Greece will now be able to acquire the advanced F-35 aircraft starting in 2029. However, that and other outlays for advanced weaponry have left little room for movement in the country’s budget.

Spending on military acquisitions will reach 1.5 to 2 billion euros per year, except for 2023, when it will be lower, according to Finance Ministry projections.

This ceiling has already been reached with the deliveries of French Rafale fighter aircraft, new missile systems, corvettes and their associated electronics and weapons systems, which are costly.

Scheduled deliveries for 2029 will cost about €1 billion, and there’s no leeway for deliveries of other weapons systems. Spending on defence systems and system deliveries are not one and the same. According to Eurostat rules, agreed on by Greece, payments that include down payments, and are not included in a country’s budget deficit, are included in its debt. Deliveries, on the other hand, are included in the deficit. So, for 2022, defence procurement spending will reach €3.375 billion and deliveries €1.12 billion.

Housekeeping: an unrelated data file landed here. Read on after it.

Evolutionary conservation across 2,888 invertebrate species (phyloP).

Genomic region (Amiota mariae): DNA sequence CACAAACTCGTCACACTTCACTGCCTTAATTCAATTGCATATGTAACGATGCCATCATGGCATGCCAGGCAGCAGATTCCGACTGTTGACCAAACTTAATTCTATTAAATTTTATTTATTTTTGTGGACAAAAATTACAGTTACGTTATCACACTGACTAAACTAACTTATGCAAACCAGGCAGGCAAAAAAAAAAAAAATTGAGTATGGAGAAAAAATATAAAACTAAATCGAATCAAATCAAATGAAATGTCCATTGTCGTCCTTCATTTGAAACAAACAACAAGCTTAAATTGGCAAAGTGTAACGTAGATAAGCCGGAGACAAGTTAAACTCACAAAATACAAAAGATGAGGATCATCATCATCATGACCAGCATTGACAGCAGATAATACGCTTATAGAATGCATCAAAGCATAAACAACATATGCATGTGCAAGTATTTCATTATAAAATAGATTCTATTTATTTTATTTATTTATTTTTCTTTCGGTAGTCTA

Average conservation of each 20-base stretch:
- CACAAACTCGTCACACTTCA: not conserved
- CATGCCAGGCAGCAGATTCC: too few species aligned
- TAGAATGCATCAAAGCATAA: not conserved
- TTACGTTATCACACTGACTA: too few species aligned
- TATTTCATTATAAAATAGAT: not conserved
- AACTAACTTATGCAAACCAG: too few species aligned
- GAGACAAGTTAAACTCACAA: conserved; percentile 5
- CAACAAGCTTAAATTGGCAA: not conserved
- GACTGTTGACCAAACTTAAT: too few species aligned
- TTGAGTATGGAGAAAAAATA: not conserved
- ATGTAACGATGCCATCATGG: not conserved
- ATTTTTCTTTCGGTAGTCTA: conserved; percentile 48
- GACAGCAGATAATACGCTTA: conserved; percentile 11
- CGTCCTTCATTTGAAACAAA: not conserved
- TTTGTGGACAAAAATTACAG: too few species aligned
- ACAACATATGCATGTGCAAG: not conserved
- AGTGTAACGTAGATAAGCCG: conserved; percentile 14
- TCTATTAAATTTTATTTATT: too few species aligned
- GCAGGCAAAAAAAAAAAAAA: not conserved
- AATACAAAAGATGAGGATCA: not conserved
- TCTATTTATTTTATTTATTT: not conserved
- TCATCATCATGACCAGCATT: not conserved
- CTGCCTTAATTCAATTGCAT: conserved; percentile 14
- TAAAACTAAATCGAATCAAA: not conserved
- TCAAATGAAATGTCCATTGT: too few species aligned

The ceiling on deliveries is included in the 2022-2025 Stabilization Program submitted to the European Commission at the end of April and is thus a commitment on Greece’s part.

Finance Minister Christos Staikouras announced that payments for defence systems acquisitions rose from €515 million in 2020 to nearly €2.5 billion in 2021 and will rise further to €3.4 billion in 2022. Actual deliveries for the years 2022-2028 will total €11.5 billion, or an average of over €1.6 billion annually, from about €500 million in recent years.

The upgrade of 83 F-16 fighters to the Viper configuration is expected to be completed by 2027, and all 24 Rafale fighters will be delivered by 2024.